Dentistry is an art form. The mouth is the canvas, the dental tools are the paintbrush, and the materials are your paint. Put all these together, and you can create some beautiful dental work.
For dental students, science has never been subjective. We sit through semesters of organic chemistry and anatomy in college, spending long nights trying to understand the path to the right answer (because there’s always a right answer) to the complex problems our professors throw at us. We are well-tuned machines of memorization and comprehension.
The ADA launched the Advanced Dental Admission Test (ADAT) in April 2016 targeting third- and fourth-year dental students as well as practicing dentists who are interested in postgraduate training. The exam provides advanced dental education programs with a means to assess applicants’ potential for success in a postgraduate program. With the third year of the ADAT test cycle approaching, let’s take a look at the 2017 ADAT results and some changes that are taking place for 2018.
A fearful patient can pose a considerable treatment challenge, especially for dental students who may unintentionally miss signals that their patient is uncomfortable.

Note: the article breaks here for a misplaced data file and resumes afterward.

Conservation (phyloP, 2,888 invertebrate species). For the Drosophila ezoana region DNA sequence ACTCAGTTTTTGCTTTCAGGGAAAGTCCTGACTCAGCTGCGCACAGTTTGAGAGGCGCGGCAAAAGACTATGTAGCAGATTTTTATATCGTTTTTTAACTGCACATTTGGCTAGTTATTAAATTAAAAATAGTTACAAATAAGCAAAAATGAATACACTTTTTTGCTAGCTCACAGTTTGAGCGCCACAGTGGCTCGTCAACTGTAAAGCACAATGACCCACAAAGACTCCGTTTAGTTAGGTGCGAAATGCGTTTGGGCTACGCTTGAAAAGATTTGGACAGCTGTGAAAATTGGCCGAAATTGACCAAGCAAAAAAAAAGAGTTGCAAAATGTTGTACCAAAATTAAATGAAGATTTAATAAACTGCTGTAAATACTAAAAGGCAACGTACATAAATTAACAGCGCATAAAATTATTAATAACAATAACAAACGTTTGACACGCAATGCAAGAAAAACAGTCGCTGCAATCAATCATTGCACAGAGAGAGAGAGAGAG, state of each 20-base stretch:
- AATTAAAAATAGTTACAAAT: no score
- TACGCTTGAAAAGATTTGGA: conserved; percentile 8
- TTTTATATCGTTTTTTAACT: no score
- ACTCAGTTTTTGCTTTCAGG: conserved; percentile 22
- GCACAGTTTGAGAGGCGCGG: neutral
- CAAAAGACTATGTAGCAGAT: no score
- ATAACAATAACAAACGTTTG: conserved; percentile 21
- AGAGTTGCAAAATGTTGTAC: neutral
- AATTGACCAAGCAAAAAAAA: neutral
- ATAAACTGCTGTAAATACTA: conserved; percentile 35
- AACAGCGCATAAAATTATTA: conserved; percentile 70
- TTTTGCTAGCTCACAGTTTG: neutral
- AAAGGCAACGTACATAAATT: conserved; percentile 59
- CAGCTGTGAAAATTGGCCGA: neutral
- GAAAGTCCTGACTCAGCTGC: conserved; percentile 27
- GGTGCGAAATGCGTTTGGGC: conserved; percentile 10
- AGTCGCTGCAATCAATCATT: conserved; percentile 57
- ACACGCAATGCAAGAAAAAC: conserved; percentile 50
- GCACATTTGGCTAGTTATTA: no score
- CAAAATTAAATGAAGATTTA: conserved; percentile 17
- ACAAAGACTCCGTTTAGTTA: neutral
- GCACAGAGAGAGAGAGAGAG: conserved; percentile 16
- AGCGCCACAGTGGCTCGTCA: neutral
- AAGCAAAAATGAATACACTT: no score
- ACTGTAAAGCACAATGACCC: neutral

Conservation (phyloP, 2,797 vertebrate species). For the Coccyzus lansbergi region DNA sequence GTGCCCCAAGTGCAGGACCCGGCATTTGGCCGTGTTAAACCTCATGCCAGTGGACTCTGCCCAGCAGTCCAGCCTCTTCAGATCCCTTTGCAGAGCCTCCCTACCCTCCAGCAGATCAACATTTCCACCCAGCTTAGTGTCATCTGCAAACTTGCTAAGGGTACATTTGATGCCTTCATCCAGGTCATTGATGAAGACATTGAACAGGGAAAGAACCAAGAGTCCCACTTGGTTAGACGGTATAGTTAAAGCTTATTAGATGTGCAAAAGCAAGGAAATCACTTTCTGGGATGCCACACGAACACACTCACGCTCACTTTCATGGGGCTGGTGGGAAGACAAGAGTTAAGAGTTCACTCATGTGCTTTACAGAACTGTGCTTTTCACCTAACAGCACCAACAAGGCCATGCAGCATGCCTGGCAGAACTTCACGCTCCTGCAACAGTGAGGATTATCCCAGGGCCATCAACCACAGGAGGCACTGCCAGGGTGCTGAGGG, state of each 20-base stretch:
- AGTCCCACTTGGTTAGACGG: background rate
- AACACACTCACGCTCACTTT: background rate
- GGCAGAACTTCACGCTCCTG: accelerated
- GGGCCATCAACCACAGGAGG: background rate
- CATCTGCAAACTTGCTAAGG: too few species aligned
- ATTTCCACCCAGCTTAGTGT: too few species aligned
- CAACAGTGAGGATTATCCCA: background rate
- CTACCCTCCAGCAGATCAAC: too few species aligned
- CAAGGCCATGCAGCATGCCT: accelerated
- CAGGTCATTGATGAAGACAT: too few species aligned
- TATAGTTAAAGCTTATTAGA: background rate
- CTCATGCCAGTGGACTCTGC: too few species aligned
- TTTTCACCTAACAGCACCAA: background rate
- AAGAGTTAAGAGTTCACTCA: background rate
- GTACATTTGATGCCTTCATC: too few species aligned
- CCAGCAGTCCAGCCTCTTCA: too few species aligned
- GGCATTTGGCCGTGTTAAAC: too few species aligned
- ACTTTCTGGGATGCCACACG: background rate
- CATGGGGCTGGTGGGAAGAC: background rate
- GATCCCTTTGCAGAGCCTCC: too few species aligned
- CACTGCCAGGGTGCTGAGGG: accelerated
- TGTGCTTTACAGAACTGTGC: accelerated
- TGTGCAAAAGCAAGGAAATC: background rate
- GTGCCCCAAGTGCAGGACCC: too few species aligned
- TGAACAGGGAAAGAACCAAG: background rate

Dr. Peter Milgrom, professor of oral health sciences at the University of Washington and founder and former director of its Dental Fears Research Clinic, believes that students lacking clinical experience “tend to completely focus on technical procedures” or “feel under pressure to perform at a certain rate” because of clinic time constrictions or limited rest breaks.
With more and more industries moving away from physical information, many are looking at technology as a more efficient means of capturing, translating and delivering that information. While CAD/CAM (Computer-aided design/computer-aided manufacturing) dentistry has been around for a few decades, the technology itself has matured to the point where it is more accessible in terms of cost and usability. Whether it’s used to digitally send an impression to a lab or to provide a patient with a same-day crown, CAD/CAM technology is quickly being integrated into the field of dentistry.
With that being said, this video is a very basic introduction to the general workflow for a CAD/CAM crown. While this video uses a specific system, the concepts discussed are general and relevant to most systems.
Ask yourself this. What are the first word or words that pop in your head when you read…Apple? How about…Nike? Amazon? Netflix..?
Brands…they’re no longer what a company says they are…they’re what you and I say they are. So my question to you is this…
“If I have seen further it is by standing on the shoulders of giants.” — Isaac Newton
My interest in organized dentistry began during my undergraduate years at the University of Central Florida where a local dentist, Dr. Pete Lemieux, took special interest in my pre-dental club. As a nerdy science major, that dentist was a superhero in my eyes. I remember being absolutely star-struck when he invited our club to an event to socialize with real life dentists. That night I shared a glass of wine with that dentist who spoke so openly about his journey through dental school and his trials with different associateships. I remember thinking, “Wow, I can actually do this.”